How would I go about doing that? Maybe I should talk about the decision honestly on a public forum. Would that work for you? Who did I blame? I did the calculation before I entered law school, and I am not seeking to rationalize the consequences now. The discussion this week has talk of women choosing child-care and/or public interest over more lucrative options. My (perhaps stereotypically "male") choice is relevant to that discussion. I would prefer a subsidy, wouldn't you? It would have changed my decision. Doesn't make me look good to say it but it is the reality.

If Posner is for subsidies to support corporate law jobs, it is a legitimate question to ask why not subsidies for public interest jobs or informed child-care.

Lisa Weinstein

Linda - you've got your panties in a knot! Stop being so bitter. Relax and have an orgasm and you'll feel much better.

Sandra Day O'Connor is an example of a woman who attended an elite college and who also took several years off to stay home with her children.
Was her education a waste?

Jack Sprat

POSNER: "...it will be on average a smaller benefit than the person (usually a man) whose place she took..."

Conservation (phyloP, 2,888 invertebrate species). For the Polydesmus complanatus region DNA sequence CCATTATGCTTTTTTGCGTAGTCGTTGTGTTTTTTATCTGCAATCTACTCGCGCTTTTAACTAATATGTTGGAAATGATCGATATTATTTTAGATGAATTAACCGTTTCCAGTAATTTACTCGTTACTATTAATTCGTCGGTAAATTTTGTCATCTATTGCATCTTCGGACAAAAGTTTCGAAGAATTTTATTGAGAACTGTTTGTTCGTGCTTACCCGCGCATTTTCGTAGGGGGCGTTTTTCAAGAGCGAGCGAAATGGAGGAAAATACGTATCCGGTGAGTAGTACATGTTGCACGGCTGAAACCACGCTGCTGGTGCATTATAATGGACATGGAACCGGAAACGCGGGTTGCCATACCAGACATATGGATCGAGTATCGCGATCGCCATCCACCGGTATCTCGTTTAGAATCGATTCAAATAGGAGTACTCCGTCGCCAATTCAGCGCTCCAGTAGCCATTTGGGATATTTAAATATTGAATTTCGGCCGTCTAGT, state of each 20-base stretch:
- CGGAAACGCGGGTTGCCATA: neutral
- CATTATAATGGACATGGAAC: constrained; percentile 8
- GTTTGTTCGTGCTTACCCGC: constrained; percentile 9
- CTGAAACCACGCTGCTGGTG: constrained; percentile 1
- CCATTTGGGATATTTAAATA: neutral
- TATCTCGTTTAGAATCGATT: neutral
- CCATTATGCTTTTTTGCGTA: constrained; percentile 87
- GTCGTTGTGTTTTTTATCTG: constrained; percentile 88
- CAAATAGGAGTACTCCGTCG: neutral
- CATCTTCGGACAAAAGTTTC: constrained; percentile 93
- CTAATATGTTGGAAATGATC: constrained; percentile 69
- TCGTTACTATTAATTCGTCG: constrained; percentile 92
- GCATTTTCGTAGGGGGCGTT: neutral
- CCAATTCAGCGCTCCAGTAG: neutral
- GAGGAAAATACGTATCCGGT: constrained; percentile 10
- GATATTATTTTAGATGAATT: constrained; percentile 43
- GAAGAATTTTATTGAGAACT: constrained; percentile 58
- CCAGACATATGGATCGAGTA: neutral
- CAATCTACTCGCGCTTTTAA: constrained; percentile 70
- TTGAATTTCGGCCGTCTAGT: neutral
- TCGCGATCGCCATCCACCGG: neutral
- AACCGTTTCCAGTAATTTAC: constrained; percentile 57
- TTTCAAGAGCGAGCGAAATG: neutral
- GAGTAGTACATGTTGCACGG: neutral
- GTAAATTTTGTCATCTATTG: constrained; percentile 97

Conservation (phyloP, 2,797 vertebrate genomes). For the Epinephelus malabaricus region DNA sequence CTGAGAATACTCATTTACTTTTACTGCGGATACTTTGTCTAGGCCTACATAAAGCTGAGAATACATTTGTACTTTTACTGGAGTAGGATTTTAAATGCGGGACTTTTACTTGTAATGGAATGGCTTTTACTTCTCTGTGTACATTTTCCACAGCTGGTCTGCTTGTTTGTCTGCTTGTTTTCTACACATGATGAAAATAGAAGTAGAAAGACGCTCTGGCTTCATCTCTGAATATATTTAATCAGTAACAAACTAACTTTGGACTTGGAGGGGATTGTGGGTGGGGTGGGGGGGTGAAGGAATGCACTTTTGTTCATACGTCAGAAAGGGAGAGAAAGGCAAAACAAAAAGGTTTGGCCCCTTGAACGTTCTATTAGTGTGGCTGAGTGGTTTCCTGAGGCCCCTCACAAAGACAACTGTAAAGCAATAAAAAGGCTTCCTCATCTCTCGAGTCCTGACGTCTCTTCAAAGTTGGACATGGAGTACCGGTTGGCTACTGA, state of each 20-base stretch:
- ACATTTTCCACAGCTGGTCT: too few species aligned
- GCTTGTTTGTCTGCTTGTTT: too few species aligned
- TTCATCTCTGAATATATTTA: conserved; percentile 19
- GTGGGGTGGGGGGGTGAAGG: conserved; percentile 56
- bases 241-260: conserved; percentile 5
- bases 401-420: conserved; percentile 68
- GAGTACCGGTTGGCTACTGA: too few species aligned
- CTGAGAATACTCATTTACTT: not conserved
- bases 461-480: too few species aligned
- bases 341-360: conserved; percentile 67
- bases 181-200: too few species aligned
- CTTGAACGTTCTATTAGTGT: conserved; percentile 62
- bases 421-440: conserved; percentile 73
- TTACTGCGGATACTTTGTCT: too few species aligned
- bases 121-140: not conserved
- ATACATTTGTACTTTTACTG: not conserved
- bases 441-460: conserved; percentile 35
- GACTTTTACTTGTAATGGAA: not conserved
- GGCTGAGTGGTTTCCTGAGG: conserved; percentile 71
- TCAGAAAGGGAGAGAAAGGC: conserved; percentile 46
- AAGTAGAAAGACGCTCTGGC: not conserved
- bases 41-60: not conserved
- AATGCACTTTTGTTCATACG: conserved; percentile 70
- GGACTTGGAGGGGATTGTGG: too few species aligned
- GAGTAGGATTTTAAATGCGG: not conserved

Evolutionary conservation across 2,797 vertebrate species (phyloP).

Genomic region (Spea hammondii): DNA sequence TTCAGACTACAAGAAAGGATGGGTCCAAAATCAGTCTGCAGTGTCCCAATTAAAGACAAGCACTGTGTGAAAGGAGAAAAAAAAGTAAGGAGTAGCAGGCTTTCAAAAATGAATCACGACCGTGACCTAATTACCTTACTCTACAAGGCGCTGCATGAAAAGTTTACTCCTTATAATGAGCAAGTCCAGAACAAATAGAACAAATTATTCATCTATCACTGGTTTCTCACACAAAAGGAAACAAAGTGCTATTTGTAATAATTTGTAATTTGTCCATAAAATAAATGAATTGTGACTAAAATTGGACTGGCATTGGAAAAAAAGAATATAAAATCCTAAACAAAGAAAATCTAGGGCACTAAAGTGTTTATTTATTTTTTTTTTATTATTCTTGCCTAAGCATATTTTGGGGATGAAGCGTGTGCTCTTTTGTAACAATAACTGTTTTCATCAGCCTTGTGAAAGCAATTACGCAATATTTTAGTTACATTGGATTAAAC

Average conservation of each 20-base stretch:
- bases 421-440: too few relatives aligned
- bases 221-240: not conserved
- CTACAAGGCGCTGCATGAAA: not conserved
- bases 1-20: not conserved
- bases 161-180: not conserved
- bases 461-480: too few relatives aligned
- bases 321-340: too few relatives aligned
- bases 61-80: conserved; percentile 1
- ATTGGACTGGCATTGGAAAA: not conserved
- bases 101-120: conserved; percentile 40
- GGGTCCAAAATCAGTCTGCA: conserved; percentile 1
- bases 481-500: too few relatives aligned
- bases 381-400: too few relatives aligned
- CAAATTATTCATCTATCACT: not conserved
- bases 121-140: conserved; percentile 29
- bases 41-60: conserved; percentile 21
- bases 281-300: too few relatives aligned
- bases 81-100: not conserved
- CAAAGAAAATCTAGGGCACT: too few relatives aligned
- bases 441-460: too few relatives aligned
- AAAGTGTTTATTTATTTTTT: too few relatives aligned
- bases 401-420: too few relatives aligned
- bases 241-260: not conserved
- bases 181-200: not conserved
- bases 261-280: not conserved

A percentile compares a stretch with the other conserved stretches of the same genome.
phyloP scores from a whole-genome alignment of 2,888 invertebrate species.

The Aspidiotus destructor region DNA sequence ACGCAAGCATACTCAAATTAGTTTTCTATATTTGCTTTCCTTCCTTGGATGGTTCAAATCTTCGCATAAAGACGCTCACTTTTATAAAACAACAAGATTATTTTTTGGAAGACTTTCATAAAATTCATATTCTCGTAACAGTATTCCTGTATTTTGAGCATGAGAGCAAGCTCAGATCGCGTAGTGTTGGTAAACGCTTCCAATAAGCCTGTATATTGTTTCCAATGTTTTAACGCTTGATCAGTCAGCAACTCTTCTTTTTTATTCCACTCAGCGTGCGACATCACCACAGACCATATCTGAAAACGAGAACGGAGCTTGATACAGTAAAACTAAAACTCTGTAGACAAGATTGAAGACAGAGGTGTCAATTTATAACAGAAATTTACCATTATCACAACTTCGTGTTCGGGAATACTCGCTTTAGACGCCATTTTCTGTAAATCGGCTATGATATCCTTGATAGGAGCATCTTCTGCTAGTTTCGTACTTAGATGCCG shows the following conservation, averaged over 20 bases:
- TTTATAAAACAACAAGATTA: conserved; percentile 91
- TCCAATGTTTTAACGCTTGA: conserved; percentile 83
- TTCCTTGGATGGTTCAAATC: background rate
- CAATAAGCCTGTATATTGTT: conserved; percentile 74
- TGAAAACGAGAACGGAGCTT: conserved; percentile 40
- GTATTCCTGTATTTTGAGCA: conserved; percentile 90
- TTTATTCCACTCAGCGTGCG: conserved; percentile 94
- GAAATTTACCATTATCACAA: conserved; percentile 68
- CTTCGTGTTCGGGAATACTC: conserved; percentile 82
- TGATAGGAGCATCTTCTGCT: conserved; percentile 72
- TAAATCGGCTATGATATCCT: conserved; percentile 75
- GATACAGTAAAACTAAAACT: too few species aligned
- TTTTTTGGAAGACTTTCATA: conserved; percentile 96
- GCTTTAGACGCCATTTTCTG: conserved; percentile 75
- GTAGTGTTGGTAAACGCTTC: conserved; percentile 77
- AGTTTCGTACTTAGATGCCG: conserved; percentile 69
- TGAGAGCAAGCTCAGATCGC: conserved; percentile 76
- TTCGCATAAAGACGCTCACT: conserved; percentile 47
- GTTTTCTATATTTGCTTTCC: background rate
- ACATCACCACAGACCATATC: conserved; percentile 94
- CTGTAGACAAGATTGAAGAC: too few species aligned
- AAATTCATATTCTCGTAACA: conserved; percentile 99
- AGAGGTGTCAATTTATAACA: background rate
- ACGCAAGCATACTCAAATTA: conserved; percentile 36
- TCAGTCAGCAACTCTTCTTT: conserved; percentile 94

Right. Person. Meaning...it could be a woman. So, let the women (or men) to whom the benefit will be greater take the job. I don't see how stating that women are persons is sexist, Corey.

And to another comment, sexual harrassment laws surely do interfere with the function of the marketplace. It requires a compliance officer in the company, a redrafting of company documents and contracts, sexual harrassment training and trainers, and firing otherwise productive employees who say the wrong thing to the wrong person. It also results in lawsuits, some of them frivolous, which a company would rather settle than litigate (because of bad press), which, obviously, costs money. So, yes, imposing huge costs on companies does impede the function of the market. It raises the cost of doing business, which effectively raises a barrier to entry to the marginal firm.

Jack Sprat

ME: "Because it's better to have women in the workplace and in professional schools who actually want to be there."